Dynamic interpersonal therapy

Written by Katherine Nicholls
Katherine Nicholls
Counselling Directory Content Team

Last updated 12th March 2024 | Next update due 12th March 2027

Dynamic interpersonal therapy (often referred to as DIT) is a type of interpersonal therapy, meaning it looks at the way we relate to others (and how this affects the way we see ourselves). 

On this page, we will explore the role of dynamic interpersonal therapy in more depth, including what it can help with and what you can expect within DIT sessions.

What is dynamic interpersonal therapy?

One of the key ideas behind psychodynamic therapy is that when we experience something painful in our lives we might try to ignore it. Often, we’ll know that this is the case, but sometimes we become so good at ignoring a problem that we’ll lose sight of it completely. When this happens, a past experience can continue to affect our behaviour and how we feel, years later.

Therapies like dynamic interpersonal therapy offer a safe space for us to talk openly about what is affecting us and uncover past hurts that may be affecting our present. The aim of this approach is to help you understand the link between what you’re struggling with and what is happening in your relationships.

Dynamic interpersonal therapy looks more specifically at our relationships with those around us. It is believed that when we are able to deal with relationship problems more effectively, our psychological symptoms tend to improve.

DIT is known as a ‘short-term’ or ‘brief’ form of therapy as it typically lasts 16 sessions. The National Institute of Health and Care Excellence (NICE) guidelines for depression state that brief psychodynamic therapy (like DIT) can be used either when the patient has not responded to cognitive behavioural therapy (CBT) or when the patient asks for a psychodynamic approach.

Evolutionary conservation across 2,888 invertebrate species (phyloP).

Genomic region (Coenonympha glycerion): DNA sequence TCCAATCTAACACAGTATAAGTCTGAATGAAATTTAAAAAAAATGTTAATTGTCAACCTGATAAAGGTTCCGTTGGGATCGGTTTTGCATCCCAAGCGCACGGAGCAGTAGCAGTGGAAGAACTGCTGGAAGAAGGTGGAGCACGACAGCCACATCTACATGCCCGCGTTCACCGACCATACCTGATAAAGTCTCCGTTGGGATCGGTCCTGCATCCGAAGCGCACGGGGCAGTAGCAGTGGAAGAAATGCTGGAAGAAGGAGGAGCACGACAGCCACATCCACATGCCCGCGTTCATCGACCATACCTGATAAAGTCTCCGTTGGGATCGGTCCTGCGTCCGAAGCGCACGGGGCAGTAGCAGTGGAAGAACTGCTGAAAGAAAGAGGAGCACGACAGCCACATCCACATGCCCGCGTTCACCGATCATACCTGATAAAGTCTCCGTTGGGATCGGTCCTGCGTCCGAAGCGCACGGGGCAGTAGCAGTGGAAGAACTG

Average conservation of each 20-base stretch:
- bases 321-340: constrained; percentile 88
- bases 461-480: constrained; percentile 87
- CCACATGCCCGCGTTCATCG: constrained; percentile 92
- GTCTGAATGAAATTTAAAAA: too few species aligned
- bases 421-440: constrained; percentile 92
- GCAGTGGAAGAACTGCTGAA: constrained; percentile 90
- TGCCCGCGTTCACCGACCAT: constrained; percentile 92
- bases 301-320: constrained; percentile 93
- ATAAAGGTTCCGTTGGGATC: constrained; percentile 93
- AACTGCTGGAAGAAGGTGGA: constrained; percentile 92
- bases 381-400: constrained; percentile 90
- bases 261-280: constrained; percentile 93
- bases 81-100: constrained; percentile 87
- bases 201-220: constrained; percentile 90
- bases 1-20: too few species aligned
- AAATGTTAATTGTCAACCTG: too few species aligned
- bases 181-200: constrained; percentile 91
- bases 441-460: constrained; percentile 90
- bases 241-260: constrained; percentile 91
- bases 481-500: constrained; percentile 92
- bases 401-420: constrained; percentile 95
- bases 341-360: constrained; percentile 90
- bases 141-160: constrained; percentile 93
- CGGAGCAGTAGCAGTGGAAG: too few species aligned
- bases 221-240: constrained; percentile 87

The techniques used within dynamic interpersonal therapy look at both internal and external influences that affect our behaviour, informing how we see ourselves within relationships.

What can it help with?

DIT focuses mainly on relationship problems - these can be with a partner, with your family or even friends and work colleagues. It has been developed to help those with depression and anxiety.

The therapy will explore past events that continue to affect how you feel in the present. This involves talking about how you felt and behaved during past events, looking to connect the dots between these events and how you interact with others today. Part of this may involve discussing your relationship with the therapist themselves.

What to expect

The overall aim of dynamic interpersonal therapy is to feel less distressing symptoms, improve your understanding of yourself (and others) and improve the way you interact with others. In your sessions, you will likely be asked about both what’s worrying you (for example depression and/or anxiety) and your relationships (both past and present).

When you’ve discussed these, you’ll be encouraged to look for patterns, especially in the way you see yourself within relationships. After these initial sessions, you and your therapist will agree on which areas to focus on for the rest of your therapy.

The following sessions will work towards making positive changes in the areas you’ve identified. When your treatment comes to an end you can take some time to go over the progress made during therapy. As this is a time-limited approach, it's possible that not all challenges will be addressed. You can, however, consider how to apply what you’ve learnt in sessions to those other difficulties. This ensures you can continue to progress after therapy ends. 

If you have any questions or worries throughout the process, don’t hesitate to discuss them with your therapist. Talking therapies can bring up difficult subjects, so it’s important to feel secure and able to bring up concerns throughout therapy.

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